“Who Cares?”: Marty Friedman on bands that use backing tracks
“KISS is so many more things than just singing.”
Image: Kevin Mazur / Miikka Skaffari / Getty Images
Former Megadeth guitarist Marty Friedman is apparently pretty okay with bands that use backing tracks during their live shows.
Sharing his thoughts on bands that rely on pre-recorded tracks in a recent Cameo video (the app where fans can request a personalised video message from artists), Friedman said, “Who cares?”
Asked for his take on KISS’ Paul Stanley, who’s recently been accused of using pre-recorded tracks during live concerts, the guitarist replied, “I don’t really know anything about that side of it — I don’t know if he does or if he doesn’t — but if you’re caring about lip syncing and things that are going on, you can’t go to any gigs anymore because even… indie bands are doing all kinds of stuff with tracks and click tracks and adding vocals and adding choruses and adding keyboards.”
“So when you talk about bands that are playing arenas and stadiums, they are doing so much stuff that wasn’t around in the original days of KISS. So if you get pissed off about something like lip syncing, then you can’t go to anything anymore; you really can’t.”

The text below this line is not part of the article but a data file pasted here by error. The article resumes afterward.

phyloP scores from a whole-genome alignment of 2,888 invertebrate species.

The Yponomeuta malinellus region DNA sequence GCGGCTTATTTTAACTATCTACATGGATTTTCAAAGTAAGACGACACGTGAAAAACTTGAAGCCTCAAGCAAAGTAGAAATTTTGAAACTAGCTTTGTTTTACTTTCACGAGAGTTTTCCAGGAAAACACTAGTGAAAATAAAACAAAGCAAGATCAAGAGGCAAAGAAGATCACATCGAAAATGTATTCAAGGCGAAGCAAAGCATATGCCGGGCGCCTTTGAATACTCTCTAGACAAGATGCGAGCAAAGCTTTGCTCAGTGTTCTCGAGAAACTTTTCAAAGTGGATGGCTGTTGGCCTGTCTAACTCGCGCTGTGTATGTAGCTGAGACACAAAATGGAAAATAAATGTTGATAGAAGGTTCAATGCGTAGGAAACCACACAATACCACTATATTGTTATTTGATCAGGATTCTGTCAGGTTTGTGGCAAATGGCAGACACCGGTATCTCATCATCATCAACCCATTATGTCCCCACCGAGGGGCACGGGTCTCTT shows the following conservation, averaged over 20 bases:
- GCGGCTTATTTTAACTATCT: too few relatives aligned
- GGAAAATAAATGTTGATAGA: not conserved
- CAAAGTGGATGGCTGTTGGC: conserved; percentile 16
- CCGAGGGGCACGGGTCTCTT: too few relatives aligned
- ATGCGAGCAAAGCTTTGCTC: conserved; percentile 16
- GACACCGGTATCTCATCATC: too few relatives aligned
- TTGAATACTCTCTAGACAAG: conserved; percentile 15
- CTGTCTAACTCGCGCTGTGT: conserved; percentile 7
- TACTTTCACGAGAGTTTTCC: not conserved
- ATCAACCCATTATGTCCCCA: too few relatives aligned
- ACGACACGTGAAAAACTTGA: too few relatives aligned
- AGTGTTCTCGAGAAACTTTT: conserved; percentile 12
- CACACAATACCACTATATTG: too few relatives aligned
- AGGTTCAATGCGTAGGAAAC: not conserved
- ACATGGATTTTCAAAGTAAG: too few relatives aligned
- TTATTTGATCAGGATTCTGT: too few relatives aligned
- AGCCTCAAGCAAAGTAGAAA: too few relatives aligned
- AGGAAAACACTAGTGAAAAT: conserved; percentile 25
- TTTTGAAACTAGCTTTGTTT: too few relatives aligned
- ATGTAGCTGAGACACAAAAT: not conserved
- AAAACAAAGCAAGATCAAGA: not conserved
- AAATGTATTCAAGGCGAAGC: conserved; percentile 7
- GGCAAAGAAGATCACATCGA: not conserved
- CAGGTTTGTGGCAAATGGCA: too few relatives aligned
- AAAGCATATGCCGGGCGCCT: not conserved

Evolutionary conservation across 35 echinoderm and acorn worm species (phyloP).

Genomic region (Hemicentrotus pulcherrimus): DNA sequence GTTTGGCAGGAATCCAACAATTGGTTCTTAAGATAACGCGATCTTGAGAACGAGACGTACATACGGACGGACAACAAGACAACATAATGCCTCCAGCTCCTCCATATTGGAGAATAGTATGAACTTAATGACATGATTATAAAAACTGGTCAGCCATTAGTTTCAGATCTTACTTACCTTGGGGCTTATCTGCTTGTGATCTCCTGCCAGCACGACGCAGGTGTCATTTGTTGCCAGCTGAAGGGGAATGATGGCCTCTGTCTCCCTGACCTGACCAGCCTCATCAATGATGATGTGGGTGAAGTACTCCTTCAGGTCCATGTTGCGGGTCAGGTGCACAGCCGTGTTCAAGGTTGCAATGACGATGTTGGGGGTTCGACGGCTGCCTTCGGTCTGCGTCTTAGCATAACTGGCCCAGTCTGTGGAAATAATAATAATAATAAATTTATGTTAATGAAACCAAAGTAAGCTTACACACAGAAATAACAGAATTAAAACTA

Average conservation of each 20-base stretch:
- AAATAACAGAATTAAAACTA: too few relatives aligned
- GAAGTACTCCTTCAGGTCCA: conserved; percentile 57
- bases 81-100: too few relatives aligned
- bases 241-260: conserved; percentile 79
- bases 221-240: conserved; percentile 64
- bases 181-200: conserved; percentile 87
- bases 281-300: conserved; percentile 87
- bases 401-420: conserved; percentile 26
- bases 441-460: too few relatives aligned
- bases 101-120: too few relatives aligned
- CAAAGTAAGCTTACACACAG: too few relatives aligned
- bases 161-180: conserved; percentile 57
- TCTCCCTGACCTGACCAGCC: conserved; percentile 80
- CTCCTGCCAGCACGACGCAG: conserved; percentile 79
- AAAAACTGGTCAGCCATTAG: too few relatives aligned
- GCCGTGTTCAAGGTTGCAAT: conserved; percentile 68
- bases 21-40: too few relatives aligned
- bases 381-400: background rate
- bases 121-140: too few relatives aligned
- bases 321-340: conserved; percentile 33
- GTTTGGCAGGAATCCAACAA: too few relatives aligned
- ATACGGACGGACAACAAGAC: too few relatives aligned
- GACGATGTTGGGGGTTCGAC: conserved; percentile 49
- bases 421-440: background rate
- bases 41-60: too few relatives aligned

“And it’s singing,” Friedman added. “Singing in KISS, I mean, it’s not like you’re going to see Celine Dion or something where you really give a shit how many octaves someone can sing. KISS is so many more things than just singing.”
“I think people who are bagging on anyone for lip syncing or running tracks or any of that stuff… What are you gonna do? It’s 2023,” he continued
“Technology has allowed things to happen and things to evolve. And it’s not 1976 anymore. Just be glad that a band that you like is still doing something that you can go see or not go see. So I would just say don’t concentrate on those things. Concentrate on the joy that you originally got from the band, and whether you wanna go see them now or not see them now, that’s cool.”
“But you’ve just gotta give thanks, man. These guys [Stanley and Gene Simmons] gave their lives — decades and decades. They could have been on the beach; they could have been hanging around. But what were they doing? They were doing in-stores and they were doing meet-and-greets and they were doing soundchecks and they were doing gigs and travelling — all that stuff… They’re, like, in their 70s now, so you’ve gotta give it up to those guys. And they have my ultimate respect,” Friedman concluded.
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